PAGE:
Amanda Saurin: Apothecary, Perfumier, Homeopath, Doula

From a childhood on the rugged Scottish coast, to seven years in Cyprus and now settled in Lewes, where she raised five children and set up her business – Amanda Saurin – apothecary, perfumier, homeopath, doula – on her wild life…

“I live in a very old timber-framed house in central Lewes – it is one of the black and white variety built in 1542. It’s right underneath Lewes Castle. I live here with my husband, two of my children – Oscar, 18, and Floss, 15 – our cat Monty and dog Kip.

I would love to say it’s clutter free and totally clean and tidy, but it’s not. There are always bits of plant lying on the sides, filling jars or hanging from beams. The floor often has a light covering of dog-chewed detritus (he is still young and has a penchant for shoe chewing) and there are books everywhere.

For such an old house it’s quite light. But all the walls are wonky and the floors dip horribly in the middle. Hanging pictures is entertaining; they always lean out from the wall rather like an artistic plumb-line.

It smells of whatever I’m experimenting with although now I have a proper workshop in Plumpton, it smells less and we have gone beyond every surface being covered with products – I don’t miss the days of saying to whichever child was around “pass the potatoes from under the sofa”. We have reclaimed the cupboards!

We have a beautiful courtyard with flowerbeds, ancient brickwork, flint walls and various chairs. My favourite is a covered bench, which I can sit on even when it’s raining.

Behind the house and up a little private path we have another garden known fondly as ‘the lottie’. We have a fire-pit up there and chairs for lolling on. I intended it to be a productive garden but after years of spiky grass in Cyprus (where we lived for seven years), the children dreamt of a lawn with soft grass to lie on – I succumbed, they were right.

I spent hours looking for treasure, old bottles, bits of china and anything else preserved in the muddy sand

My childhood was spent in Scotland. When I was young we lived in Fife on the banks of the Firth of Forth. My days were spent at school in Edinburgh, which involved a car journey, a train across the Forth Rail Bridge, a bus and then a walk uphill. I was very fit. It was rather ‘Prime of Miss Jean Brodie’.

My weekends were such a contrast, I loved to climb down the sea wall onto the muddy beach – I spent hours looking for treasure, old bottles, bits of china and anything else preserved in the muddy sand.

We had a Newfoundland dog – a huge and gentle soul, I went on very long walks with her up into the woods and across the fields. Being outside by the sea, wild and free, was where I felt most at home. In fact even now when I’m grumpy, my children ask if I need to be taken to the sea…

I think I was always interested in plants and trees, but having a childhood largely spent outside exploring was pivotal in fostering that interest. In common with almost all children I spent a great deal of time making potions from leaves, petals and bits of the garden which in the moment smelled amazing but after a couple of days in a jam jar lost all appeal (I’m much better at that now).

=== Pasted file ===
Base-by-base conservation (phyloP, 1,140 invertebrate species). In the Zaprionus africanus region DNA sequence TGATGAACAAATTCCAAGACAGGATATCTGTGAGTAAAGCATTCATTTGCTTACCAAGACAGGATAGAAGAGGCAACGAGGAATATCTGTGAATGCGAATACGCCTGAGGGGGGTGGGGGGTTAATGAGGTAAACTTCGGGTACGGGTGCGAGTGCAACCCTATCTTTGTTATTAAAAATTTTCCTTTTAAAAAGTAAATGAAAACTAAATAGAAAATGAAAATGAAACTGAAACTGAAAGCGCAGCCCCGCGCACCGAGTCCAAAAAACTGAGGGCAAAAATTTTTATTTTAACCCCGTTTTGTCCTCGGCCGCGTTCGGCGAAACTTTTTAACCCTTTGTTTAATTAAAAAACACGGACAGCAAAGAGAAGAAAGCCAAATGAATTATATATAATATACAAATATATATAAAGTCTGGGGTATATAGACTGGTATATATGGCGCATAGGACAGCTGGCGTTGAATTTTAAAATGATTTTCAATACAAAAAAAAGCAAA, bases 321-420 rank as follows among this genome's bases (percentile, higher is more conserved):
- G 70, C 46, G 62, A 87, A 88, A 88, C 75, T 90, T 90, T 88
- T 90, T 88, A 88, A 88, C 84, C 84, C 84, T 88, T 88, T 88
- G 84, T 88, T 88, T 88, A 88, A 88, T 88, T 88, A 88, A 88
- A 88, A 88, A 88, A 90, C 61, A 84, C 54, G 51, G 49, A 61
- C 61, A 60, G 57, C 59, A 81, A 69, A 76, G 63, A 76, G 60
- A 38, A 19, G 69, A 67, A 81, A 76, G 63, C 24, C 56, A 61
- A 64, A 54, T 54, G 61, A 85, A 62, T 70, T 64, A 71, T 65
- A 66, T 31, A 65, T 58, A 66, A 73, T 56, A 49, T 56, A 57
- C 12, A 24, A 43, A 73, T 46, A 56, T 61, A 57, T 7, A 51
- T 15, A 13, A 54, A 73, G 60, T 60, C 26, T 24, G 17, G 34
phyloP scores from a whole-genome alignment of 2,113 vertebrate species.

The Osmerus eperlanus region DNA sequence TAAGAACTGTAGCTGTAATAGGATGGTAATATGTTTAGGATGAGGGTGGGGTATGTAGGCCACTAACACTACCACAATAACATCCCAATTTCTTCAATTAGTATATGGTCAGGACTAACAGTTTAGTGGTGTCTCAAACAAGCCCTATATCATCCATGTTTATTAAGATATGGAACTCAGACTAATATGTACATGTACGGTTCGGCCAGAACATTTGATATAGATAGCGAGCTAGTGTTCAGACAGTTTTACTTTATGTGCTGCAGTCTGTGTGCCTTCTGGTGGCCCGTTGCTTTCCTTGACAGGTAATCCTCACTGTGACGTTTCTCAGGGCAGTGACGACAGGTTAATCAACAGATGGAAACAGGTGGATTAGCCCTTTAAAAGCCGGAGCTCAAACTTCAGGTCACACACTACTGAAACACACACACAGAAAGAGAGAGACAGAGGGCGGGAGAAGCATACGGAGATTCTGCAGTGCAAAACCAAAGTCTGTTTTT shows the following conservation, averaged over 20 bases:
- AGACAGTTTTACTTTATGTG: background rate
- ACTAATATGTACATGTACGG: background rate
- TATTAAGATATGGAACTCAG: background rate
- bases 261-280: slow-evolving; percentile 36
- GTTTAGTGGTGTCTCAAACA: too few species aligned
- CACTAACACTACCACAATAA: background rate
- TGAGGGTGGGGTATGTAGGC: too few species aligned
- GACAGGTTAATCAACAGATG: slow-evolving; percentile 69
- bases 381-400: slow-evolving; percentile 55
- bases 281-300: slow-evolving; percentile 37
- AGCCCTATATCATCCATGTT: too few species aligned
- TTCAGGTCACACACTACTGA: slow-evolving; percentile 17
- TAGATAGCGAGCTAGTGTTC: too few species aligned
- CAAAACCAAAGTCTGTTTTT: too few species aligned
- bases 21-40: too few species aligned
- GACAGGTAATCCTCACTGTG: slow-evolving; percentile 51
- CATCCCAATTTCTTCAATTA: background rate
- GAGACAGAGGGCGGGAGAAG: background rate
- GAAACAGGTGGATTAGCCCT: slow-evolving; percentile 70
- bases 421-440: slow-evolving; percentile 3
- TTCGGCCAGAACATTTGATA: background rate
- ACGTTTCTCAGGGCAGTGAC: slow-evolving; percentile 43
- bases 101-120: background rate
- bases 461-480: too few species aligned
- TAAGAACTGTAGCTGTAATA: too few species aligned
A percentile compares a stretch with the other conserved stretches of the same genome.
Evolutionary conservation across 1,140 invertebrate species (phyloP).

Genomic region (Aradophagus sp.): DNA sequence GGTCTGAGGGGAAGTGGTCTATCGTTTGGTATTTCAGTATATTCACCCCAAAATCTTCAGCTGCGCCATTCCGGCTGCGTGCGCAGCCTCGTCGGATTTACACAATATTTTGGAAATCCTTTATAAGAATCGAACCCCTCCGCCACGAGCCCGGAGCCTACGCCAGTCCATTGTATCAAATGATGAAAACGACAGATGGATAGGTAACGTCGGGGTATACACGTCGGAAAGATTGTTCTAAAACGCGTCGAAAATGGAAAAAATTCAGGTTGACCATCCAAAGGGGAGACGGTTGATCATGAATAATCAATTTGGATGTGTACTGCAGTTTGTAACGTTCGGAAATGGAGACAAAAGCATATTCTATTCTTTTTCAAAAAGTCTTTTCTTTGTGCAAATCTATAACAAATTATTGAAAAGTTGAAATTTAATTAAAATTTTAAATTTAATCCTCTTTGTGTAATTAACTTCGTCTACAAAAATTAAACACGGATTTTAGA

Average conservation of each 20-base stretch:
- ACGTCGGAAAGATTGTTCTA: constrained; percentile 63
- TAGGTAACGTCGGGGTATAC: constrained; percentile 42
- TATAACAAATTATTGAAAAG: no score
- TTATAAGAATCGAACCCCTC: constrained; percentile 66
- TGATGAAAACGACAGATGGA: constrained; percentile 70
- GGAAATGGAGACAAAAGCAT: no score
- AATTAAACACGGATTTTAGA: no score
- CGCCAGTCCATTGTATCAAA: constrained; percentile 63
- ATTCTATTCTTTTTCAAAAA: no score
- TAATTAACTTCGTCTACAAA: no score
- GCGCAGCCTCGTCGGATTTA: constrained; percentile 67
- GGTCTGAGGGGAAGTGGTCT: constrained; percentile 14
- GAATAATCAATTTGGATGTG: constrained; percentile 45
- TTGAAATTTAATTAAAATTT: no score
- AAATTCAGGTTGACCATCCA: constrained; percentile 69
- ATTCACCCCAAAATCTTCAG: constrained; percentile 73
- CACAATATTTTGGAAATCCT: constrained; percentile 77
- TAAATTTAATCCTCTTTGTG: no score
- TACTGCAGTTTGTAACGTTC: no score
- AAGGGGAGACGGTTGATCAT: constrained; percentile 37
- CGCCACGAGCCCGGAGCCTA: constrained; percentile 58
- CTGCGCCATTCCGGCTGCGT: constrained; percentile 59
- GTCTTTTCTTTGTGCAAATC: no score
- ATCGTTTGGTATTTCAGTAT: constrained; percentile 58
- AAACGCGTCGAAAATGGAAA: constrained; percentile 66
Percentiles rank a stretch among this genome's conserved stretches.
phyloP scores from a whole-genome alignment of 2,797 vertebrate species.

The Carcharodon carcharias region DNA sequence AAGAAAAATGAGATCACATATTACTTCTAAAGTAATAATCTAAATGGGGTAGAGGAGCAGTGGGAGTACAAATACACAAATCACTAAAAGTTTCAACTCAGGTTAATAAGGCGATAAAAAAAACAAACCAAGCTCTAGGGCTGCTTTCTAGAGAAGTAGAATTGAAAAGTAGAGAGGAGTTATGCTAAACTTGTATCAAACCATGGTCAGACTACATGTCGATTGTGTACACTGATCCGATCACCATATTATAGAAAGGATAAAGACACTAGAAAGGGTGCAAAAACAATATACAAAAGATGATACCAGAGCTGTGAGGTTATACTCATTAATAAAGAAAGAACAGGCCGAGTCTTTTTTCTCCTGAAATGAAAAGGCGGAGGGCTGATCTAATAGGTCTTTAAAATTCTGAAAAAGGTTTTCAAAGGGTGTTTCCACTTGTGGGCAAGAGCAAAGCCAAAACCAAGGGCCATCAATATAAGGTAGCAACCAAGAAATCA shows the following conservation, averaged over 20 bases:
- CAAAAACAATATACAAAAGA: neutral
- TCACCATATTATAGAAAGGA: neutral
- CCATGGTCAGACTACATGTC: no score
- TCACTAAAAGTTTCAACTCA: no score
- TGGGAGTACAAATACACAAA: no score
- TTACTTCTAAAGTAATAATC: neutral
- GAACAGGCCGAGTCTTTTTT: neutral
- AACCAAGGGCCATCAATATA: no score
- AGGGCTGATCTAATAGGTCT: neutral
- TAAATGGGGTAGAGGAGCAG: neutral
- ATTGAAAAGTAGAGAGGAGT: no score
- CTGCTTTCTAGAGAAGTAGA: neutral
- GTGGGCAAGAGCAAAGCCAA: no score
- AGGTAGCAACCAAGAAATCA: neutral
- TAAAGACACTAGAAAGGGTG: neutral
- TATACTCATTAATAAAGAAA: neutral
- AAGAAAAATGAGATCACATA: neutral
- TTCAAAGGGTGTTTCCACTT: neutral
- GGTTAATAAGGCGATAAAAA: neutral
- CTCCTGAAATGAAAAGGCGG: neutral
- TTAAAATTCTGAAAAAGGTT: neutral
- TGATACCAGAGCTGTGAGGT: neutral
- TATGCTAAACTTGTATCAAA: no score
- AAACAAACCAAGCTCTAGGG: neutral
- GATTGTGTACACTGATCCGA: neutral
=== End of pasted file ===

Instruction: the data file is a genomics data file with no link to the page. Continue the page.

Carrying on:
Amanda - AS Apothecary - theearlyhour.com

Apothecary is an ancient profession bringing together a knowledge of plants and how best to extract their therapeutic properties. As a professional homeopath and plantswoman, I have worked with plants for over 30 years.

My homeopathic training was four years of intensive study, added to that I have grown and used herbs all my adult life interchanging homeopathic remedies for herbal preparations where the ailment suggested one was more suitable than another. The pleasure of it is that I never stop learning.

I have a homeopathic practice in Lewes and see patients – in fact many of my favourite A.S APOTHECARY products come from making balms, distillations and butters for patients.

I’m also a birth doula and have attended many births over the years in the UK and Cyprus – homeopathy and herbs formed an essential part of that work. In fact clary sage, that I grow to make an essential oil, is quite fantastic during labour.



Perfumes are a natural extension of what I do. We think of perfume as simply adding scent but natural perfumery is so different to the chemical laden offerings generally produced.

As a distiller, I have the most beautiful essential oils I have made, I understand their mood enhancing benefits and combine them to produce perfume that lifts the spirits. They are gentle and quiet, there is no scent trail and they transform on your skin as you wear them.

I started playing with scent whilst I was living in Cyprus – I worked with an excellent herbalist there who introduced me to many of the oils and resins used by the Sufis. It was a journey into spice and rich rounded scent, the Sufis I met in Cyprus and Egypt have been incredibly generous with their knowledge and supplies of exquisite oils.

Amanda - pots - theearlyhour.com